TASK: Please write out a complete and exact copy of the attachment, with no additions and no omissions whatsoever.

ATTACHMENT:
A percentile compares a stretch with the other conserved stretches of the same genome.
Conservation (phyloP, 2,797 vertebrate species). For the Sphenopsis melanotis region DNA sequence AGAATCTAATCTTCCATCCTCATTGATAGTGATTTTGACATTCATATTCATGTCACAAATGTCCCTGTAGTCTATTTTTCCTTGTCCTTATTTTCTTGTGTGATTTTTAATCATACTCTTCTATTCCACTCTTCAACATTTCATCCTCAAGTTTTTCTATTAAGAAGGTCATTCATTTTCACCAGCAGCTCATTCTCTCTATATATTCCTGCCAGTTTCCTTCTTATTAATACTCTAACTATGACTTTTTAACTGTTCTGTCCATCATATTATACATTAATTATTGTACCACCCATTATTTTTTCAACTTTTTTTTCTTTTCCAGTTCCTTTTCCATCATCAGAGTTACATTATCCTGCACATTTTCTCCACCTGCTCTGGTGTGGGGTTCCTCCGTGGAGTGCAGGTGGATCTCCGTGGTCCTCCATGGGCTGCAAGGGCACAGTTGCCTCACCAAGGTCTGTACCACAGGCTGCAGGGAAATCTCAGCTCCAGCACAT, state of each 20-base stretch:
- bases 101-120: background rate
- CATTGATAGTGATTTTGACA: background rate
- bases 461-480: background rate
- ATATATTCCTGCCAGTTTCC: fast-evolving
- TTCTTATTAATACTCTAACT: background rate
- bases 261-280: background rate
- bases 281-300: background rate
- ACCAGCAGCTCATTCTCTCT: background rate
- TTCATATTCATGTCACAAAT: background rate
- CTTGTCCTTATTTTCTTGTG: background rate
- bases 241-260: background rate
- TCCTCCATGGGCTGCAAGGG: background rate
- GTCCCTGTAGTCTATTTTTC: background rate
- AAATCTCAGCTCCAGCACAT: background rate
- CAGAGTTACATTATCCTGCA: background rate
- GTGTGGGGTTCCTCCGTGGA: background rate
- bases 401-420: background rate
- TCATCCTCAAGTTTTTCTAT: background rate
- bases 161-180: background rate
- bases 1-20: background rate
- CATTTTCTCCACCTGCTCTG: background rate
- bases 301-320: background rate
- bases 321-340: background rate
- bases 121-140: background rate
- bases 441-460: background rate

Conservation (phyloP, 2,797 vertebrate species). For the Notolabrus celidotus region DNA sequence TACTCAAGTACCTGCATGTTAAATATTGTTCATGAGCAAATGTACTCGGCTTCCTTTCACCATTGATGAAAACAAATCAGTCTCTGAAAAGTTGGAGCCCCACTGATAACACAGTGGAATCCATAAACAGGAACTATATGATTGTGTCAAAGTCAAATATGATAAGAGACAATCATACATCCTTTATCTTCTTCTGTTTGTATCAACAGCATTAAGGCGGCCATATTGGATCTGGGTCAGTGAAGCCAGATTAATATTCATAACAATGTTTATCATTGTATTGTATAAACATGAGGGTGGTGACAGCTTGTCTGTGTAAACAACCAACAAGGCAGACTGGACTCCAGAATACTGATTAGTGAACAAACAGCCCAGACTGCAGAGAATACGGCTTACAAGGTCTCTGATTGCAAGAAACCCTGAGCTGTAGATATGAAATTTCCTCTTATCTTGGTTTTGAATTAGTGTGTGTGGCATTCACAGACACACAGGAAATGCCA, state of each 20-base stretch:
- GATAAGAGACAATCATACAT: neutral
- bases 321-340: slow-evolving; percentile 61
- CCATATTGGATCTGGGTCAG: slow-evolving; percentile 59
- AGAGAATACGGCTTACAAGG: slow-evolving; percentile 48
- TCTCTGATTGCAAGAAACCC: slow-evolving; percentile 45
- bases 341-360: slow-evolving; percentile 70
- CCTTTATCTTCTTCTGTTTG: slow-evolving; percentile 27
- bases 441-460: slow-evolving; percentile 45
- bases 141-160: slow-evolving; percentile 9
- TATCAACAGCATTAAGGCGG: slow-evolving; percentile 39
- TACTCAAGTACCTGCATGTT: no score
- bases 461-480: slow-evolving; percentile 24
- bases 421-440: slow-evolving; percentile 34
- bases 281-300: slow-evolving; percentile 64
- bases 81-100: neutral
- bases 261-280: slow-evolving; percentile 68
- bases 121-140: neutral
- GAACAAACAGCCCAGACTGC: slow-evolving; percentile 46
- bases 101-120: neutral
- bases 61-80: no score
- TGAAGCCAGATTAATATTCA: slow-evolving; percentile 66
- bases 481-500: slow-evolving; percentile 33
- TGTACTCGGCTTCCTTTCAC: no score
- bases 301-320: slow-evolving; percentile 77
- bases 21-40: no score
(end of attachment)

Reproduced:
A percentile compares a stretch with the other conserved stretches of the same genome.
Conservation (phyloP, 2,797 vertebrate species). For the Sphenopsis melanotis region DNA sequence AGAATCTAATCTTCCATCCTCATTGATAGTGATTTTGACATTCATATTCATGTCACAAATGTCCCTGTAGTCTATTTTTCCTTGTCCTTATTTTCTTGTGTGATTTTTAATCATACTCTTCTATTCCACTCTTCAACATTTCATCCTCAAGTTTTTCTATTAAGAAGGTCATTCATTTTCACCAGCAGCTCATTCTCTCTATATATTCCTGCCAGTTTCCTTCTTATTAATACTCTAACTATGACTTTTTAACTGTTCTGTCCATCATATTATACATTAATTATTGTACCACCCATTATTTTTTCAACTTTTTTTTCTTTTCCAGTTCCTTTTCCATCATCAGAGTTACATTATCCTGCACATTTTCTCCACCTGCTCTGGTGTGGGGTTCCTCCGTGGAGTGCAGGTGGATCTCCGTGGTCCTCCATGGGCTGCAAGGGCACAGTTGCCTCACCAAGGTCTGTACCACAGGCTGCAGGGAAATCTCAGCTCCAGCACAT, state of each 20-base stretch:
- bases 101-120: background rate
- CATTGATAGTGATTTTGACA: background rate
- bases 461-480: background rate
- ATATATTCCTGCCAGTTTCC: fast-evolving
- TTCTTATTAATACTCTAACT: background rate
- bases 261-280: background rate
- bases 281-300: background rate
- ACCAGCAGCTCATTCTCTCT: background rate
- TTCATATTCATGTCACAAAT: background rate
- CTTGTCCTTATTTTCTTGTG: background rate
- bases 241-260: background rate
- TCCTCCATGGGCTGCAAGGG: background rate
- GTCCCTGTAGTCTATTTTTC: background rate
- AAATCTCAGCTCCAGCACAT: background rate
- CAGAGTTACATTATCCTGCA: background rate
- GTGTGGGGTTCCTCCGTGGA: background rate
- bases 401-420: background rate
- TCATCCTCAAGTTTTTCTAT: background rate
- bases 161-180: background rate
- bases 1-20: background rate
- CATTTTCTCCACCTGCTCTG: background rate
- bases 301-320: background rate
- bases 321-340: background rate
- bases 121-140: background rate
- bases 441-460: background rate

Conservation (phyloP, 2,797 vertebrate species). For the Notolabrus celidotus region DNA sequence TACTCAAGTACCTGCATGTTAAATATTGTTCATGAGCAAATGTACTCGGCTTCCTTTCACCATTGATGAAAACAAATCAGTCTCTGAAAAGTTGGAGCCCCACTGATAACACAGTGGAATCCATAAACAGGAACTATATGATTGTGTCAAAGTCAAATATGATAAGAGACAATCATACATCCTTTATCTTCTTCTGTTTGTATCAACAGCATTAAGGCGGCCATATTGGATCTGGGTCAGTGAAGCCAGATTAATATTCATAACAATGTTTATCATTGTATTGTATAAACATGAGGGTGGTGACAGCTTGTCTGTGTAAACAACCAACAAGGCAGACTGGACTCCAGAATACTGATTAGTGAACAAACAGCCCAGACTGCAGAGAATACGGCTTACAAGGTCTCTGATTGCAAGAAACCCTGAGCTGTAGATATGAAATTTCCTCTTATCTTGGTTTTGAATTAGTGTGTGTGGCATTCACAGACACACAGGAAATGCCA, state of each 20-base stretch:
- GATAAGAGACAATCATACAT: neutral
- bases 321-340: slow-evolving; percentile 61
- CCATATTGGATCTGGGTCAG: slow-evolving; percentile 59
- AGAGAATACGGCTTACAAGG: slow-evolving; percentile 48
- TCTCTGATTGCAAGAAACCC: slow-evolving; percentile 45
- bases 341-360: slow-evolving; percentile 70
- CCTTTATCTTCTTCTGTTTG: slow-evolving; percentile 27
- bases 441-460: slow-evolving; percentile 45
- bases 141-160: slow-evolving; percentile 9
- TATCAACAGCATTAAGGCGG: slow-evolving; percentile 39
- TACTCAAGTACCTGCATGTT: no score
- bases 461-480: slow-evolving; percentile 24
- bases 421-440: slow-evolving; percentile 34
- bases 281-300: slow-evolving; percentile 64
- bases 81-100: neutral
- bases 261-280: slow-evolving; percentile 68
- bases 121-140: neutral
- GAACAAACAGCCCAGACTGC: slow-evolving; percentile 46
- bases 101-120: neutral
- bases 61-80: no score
- TGAAGCCAGATTAATATTCA: slow-evolving; percentile 66
- bases 481-500: slow-evolving; percentile 33
- TGTACTCGGCTTCCTTTCAC: no score
- bases 301-320: slow-evolving; percentile 77
- bases 21-40: no score